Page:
Wednesday, December 14, 2005

Booknote: Don't Eat This Book

Title: Don't Eat This Book: Fast Food and the Super Sizing of America
Author: Morgan Spurlock
Publication Information: New York: G.P. Putnam's Sons, 2005
ISBN: 0-399-15260-1
Genre: Nonfiction

Morgan Spurlock went on a 30 day diet where all he ate was McDonald's food to prove the bad effects of fast food on people. He documents his experience in the documentary Super Size Me. The book provides a follow-up to that film, but it also gives more information and facts on the harmful effects of fast food and on the rising waistlines of Americans. The book combines facts, some figures, and a good amount of humor to make its point. The back contains extensive notes to show that everything stated is documented. The fast food companies, especially McDonald's, do not fare well in this book. Spurlock discusses everything from where the food comes from to the advertising campaigns. He discusses at length how children are targeted by these companies, and while it can be argued that parents should have a better role in educating their children on how to eat healthy, what Spurlock demonstrates is that parents find themselves in an uneven playing field.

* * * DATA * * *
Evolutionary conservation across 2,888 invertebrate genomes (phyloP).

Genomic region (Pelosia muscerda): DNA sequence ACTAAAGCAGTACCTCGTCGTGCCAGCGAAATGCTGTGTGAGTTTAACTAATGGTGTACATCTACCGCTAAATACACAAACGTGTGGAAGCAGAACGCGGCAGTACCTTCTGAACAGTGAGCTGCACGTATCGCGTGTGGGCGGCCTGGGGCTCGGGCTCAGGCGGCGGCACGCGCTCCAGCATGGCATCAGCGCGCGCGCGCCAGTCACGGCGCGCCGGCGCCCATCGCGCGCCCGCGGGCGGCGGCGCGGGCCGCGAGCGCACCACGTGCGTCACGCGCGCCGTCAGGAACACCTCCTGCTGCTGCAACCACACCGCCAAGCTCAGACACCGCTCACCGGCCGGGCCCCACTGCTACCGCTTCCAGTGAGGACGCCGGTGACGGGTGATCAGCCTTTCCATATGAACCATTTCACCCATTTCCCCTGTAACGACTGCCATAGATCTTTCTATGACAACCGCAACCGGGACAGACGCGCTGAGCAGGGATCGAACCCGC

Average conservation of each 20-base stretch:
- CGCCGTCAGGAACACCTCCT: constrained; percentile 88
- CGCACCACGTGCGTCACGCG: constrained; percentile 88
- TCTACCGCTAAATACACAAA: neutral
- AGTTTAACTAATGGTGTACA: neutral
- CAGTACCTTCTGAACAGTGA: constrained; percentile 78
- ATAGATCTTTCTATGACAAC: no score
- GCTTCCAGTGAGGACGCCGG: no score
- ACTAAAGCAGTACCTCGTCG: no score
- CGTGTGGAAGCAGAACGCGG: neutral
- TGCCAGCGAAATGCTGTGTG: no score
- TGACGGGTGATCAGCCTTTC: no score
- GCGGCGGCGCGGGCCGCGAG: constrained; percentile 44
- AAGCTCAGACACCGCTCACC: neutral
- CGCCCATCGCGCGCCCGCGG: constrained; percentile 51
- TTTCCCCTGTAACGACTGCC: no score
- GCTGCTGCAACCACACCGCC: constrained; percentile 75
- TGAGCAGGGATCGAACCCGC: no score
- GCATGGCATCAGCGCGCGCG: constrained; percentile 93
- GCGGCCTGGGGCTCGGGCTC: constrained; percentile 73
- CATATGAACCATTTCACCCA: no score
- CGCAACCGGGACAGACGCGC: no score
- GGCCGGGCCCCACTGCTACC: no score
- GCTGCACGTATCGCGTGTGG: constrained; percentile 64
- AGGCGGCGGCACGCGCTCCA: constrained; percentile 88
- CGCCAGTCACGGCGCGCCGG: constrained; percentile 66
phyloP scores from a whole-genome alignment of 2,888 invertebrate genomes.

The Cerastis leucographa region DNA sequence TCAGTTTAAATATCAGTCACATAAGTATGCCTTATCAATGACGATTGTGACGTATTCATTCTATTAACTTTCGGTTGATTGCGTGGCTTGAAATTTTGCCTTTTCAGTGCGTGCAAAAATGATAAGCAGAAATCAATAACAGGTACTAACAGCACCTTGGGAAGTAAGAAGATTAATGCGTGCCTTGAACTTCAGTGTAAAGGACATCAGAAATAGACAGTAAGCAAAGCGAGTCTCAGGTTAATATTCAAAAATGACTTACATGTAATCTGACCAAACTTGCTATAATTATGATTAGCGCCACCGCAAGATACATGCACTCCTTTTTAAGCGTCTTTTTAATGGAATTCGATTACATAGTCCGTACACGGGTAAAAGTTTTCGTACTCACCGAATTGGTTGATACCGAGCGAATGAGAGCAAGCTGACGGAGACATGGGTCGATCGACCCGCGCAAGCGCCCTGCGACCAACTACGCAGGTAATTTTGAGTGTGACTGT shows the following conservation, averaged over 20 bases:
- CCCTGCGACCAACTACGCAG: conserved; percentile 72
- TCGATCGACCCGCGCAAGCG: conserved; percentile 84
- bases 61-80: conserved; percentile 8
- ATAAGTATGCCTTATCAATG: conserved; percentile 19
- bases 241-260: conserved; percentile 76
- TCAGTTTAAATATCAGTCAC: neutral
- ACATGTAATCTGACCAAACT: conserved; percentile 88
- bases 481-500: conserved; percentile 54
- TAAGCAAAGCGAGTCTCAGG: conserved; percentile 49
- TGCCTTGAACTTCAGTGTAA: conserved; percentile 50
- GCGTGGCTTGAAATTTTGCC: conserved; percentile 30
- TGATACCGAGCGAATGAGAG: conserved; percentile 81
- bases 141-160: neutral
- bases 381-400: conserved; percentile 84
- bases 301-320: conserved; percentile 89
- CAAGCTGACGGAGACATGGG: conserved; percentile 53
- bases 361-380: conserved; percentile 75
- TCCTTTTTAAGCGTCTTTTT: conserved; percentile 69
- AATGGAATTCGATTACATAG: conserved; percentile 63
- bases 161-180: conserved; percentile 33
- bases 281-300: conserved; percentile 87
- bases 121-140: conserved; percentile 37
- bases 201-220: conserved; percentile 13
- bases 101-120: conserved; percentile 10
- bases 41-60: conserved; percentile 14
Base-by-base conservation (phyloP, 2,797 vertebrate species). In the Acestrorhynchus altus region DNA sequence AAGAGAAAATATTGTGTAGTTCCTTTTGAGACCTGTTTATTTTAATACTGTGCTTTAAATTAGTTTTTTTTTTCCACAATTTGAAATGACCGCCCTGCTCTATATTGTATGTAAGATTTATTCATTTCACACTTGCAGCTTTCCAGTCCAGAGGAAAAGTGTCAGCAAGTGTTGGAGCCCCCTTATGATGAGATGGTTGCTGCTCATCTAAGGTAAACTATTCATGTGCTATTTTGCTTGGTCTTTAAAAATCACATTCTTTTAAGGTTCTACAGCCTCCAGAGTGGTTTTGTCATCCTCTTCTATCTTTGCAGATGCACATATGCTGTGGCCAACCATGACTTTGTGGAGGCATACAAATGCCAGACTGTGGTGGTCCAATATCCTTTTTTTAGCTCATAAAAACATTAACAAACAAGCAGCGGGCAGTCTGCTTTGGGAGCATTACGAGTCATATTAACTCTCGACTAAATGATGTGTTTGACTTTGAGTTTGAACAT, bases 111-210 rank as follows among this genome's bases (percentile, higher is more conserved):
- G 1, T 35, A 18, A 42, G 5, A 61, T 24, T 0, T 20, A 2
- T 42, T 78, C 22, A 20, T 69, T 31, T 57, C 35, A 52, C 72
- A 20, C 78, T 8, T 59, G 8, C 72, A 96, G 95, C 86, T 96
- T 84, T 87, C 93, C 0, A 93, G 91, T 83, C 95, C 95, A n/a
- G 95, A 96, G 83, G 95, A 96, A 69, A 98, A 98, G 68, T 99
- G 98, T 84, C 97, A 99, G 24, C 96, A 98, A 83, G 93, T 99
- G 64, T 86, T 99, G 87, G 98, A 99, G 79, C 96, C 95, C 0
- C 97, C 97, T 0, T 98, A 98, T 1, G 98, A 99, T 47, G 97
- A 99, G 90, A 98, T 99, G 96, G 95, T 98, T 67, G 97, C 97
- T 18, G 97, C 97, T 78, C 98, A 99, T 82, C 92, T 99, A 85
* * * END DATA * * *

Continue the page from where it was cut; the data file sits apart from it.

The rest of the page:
The book also discusses the role of the American government, which pretty much is non-existent since Spurlock demonstrates that agencies like the FDA safeguard the interests of big food companies and not the consumers. For those readers concerned about schools, Spurlock talks about how schools have allowed fast food companies to run their food services with detrimental results to students health. Add to this the removal of physical activities like P.E. due to finding cuts and the fact that the food companies pay well for running those food services, and the results are clear.

This is a book that may make readers feel angry. For some, it may mean they will not want to eat fast food again, especially once they realize where it comes from. For others, it may spur them to at least try to modify their eating habits or get some exercise. For those who have not seen the film, Spurlock gives details of how he did on his physical exams before and after the experience. His health suffered considerably. This is a book that every person should be reading, and hopefully, it may spur them to do a bit more to take care of themselves. I certainly know I could do better, so it has given something to think about. It is highly recommended. It is very engaging, and Spurlock is a good writer who catches your attention. I could not put this book down.

Similar books:
  • Eric Schlosser, Fast Food Nation: The Dark Side of the All-American Meal (2002). By the way, Spurlock makes various references to this book as well as others.
  • Barbara Ehrenreich, Nickel and Dimed: On (not) Getting By in America (2001). This is not about food, but I think readers of the Spurlock book may find topics like the ones Ehrenreich discusses of interest as well.

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